Born, Gerard Henri de Vaucouleurs, French/American astronomer (galaxies)

Born, Francis Graham-Smith, British astronomer (radio astronomy), thirteenth Astronomer Royal from 1982 to 1990

E L Johnson discovered asteroid #1922 Zulu.

Bell Labs demonstrated the first practical silicon solar cell.

Born, Frank De Winne (at Gent, Belgium), ESA astronaut (ISS EP-4, ISS 21/commander)

Robert Noyce was granted the first patent for an integrated circuit. Subsequent development of the technology became crucial in making advances in many fields, including the capabilities which could be launched in spacecraft.

1961 16:15:00 GMT
NASA launched Mercury Atlas 3 as an unmanned orbital test of the Mercury capsule, but the mission had to be aborted when the booster failed to follow the correct trajectory.

Mercury Atlas 3 (MA-3), launched 25 April 1961, was to be a one-pass orbital flight test of the Mercury capsule, with evaluation of all systems, network, and recovery forces. The capsule contained a mechanical astronaut. After lift-off, the launch vehicle failed to roll to a 70 degree heading and to pitch over into the proper trajectory. The abort-sensing system activated the escape rockets prior to the launch vehicle's destruction by the range safety officer, appoximately 40 seconds into the flight. At that time the vehicle had achieved an altitude of about 5 km. The capsule then coasted up to 7 km, deployed its parachutes, and landed in the Atlantic Ocean about 1.8 km north of the launch pad. The capsule was recovered, was found to have incurred only superficial damage. It was subsequently shipped back to the manufacturer for refitting. The refitted capsule was reflown on Mercury Atlas 4.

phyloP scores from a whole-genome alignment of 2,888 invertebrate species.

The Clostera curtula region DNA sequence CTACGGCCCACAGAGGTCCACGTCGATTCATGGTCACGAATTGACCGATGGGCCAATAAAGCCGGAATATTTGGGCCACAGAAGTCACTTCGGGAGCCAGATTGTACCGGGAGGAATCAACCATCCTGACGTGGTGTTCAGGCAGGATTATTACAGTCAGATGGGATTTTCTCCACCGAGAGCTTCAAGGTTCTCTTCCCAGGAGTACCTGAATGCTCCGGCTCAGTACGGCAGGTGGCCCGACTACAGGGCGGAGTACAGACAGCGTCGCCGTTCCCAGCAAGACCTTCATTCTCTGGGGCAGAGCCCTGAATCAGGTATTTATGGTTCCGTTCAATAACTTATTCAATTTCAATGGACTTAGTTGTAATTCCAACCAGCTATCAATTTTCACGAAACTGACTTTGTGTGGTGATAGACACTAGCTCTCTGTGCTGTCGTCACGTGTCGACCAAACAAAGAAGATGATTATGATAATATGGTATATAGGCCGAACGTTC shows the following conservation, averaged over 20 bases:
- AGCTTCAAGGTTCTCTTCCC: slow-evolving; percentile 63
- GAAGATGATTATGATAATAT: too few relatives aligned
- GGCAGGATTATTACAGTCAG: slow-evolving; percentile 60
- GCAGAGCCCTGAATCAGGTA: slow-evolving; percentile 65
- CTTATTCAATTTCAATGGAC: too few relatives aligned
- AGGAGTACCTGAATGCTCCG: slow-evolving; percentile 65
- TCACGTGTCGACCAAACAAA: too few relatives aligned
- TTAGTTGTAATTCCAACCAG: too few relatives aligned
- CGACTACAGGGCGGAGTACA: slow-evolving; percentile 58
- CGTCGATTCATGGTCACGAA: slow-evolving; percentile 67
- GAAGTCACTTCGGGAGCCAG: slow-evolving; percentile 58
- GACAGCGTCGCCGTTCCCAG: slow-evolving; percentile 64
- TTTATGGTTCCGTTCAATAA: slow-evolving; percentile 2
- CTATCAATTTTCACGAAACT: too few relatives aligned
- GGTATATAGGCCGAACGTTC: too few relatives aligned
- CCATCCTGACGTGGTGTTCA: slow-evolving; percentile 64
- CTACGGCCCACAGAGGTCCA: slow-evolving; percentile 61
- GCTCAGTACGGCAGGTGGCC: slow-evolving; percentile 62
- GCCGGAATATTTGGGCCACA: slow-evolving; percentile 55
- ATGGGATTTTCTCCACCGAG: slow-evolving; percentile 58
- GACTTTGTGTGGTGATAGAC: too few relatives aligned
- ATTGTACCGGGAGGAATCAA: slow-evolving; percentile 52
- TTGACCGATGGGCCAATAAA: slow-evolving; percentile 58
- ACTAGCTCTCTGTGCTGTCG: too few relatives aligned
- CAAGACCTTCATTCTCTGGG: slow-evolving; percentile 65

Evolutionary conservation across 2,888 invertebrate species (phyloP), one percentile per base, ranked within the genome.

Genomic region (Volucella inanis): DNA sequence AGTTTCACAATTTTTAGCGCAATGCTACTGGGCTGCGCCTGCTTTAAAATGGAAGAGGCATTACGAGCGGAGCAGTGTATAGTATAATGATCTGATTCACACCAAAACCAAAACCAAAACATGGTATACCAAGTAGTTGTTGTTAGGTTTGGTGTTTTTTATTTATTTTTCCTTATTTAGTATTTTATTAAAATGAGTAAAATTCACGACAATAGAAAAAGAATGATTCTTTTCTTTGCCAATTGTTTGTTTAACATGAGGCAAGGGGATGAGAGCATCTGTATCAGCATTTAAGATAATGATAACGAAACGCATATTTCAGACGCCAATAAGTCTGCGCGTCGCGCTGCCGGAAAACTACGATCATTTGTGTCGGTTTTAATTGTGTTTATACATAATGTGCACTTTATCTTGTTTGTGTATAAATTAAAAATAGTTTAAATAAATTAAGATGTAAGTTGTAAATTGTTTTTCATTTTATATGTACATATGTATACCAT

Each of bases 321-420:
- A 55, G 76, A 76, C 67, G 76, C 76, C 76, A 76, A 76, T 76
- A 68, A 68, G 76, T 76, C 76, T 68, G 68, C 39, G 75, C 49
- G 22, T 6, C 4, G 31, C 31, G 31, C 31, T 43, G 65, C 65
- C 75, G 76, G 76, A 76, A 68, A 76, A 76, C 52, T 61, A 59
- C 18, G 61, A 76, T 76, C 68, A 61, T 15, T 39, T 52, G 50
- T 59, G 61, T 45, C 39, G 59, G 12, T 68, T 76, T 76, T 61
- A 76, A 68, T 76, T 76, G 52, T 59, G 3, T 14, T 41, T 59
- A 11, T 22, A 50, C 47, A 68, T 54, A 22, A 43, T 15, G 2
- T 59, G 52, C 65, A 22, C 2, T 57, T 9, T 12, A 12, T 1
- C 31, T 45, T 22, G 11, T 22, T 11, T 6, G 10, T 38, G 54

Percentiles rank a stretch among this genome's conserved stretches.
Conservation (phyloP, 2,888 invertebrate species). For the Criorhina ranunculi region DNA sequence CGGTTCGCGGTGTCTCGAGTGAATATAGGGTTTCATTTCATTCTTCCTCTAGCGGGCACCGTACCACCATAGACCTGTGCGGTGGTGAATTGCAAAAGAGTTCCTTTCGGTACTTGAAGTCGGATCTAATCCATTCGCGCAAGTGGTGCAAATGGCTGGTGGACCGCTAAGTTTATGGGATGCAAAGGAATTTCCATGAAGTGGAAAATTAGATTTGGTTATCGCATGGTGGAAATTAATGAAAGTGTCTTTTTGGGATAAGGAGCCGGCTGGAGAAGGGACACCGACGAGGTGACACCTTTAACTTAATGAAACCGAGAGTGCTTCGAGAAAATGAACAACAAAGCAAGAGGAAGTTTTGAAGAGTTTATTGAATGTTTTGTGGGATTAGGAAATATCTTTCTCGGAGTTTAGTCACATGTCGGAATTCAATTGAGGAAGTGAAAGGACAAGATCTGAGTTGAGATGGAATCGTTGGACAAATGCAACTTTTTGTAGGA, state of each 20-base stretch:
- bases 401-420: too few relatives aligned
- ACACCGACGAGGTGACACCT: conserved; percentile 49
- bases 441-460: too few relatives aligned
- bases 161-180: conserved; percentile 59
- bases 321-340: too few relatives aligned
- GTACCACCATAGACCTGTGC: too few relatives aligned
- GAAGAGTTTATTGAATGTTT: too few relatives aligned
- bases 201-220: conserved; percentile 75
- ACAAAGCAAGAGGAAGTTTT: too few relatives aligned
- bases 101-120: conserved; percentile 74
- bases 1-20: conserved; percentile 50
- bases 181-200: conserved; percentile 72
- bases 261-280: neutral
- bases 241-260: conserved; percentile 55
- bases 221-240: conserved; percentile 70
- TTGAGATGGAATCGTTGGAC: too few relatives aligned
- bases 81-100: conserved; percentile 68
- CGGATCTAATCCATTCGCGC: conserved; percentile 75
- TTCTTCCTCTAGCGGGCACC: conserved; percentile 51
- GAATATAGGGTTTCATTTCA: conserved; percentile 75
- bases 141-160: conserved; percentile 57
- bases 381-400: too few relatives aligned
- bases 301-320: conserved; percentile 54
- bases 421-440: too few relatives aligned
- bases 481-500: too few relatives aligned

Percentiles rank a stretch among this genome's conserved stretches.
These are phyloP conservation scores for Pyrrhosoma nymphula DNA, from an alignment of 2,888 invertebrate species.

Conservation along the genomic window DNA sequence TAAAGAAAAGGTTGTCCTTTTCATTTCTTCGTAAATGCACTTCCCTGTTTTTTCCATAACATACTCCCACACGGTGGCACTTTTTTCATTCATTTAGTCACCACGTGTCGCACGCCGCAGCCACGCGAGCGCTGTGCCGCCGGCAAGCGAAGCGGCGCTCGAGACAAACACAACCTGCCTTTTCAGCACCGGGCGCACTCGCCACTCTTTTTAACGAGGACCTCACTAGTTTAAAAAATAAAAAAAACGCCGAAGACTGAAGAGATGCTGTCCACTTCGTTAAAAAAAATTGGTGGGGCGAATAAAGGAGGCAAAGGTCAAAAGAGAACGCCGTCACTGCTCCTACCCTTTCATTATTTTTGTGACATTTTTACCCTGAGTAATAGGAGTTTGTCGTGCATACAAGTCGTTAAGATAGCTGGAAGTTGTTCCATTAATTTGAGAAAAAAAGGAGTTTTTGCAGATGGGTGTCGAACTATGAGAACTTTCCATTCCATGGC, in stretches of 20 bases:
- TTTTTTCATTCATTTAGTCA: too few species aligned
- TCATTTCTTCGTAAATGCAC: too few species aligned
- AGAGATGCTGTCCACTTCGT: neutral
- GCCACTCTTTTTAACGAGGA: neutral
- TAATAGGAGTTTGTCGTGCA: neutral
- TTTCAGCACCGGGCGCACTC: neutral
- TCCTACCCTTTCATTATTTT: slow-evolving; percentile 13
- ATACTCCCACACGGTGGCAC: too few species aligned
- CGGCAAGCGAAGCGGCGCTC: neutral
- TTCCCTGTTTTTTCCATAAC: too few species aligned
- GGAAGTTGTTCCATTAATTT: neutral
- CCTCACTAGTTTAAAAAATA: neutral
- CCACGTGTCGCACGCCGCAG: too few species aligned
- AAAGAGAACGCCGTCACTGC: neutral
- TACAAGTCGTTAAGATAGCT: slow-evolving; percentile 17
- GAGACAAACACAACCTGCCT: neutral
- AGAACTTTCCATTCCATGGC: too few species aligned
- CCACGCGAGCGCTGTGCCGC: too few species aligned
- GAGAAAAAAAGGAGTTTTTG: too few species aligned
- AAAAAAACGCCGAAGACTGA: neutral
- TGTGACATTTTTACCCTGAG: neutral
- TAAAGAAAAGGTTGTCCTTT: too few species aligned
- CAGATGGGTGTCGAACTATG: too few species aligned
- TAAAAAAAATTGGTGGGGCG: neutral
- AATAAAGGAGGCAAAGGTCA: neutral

Mercury Atlas 3 lifting off from Cape Canaveral, Florida, NASA photo

The first Lockheed A-12 became airborne during a high speed taxi test. The A-12 was a preliminary version of the SR-71, the fastest publically known manned airbreathing jet airplane (2017).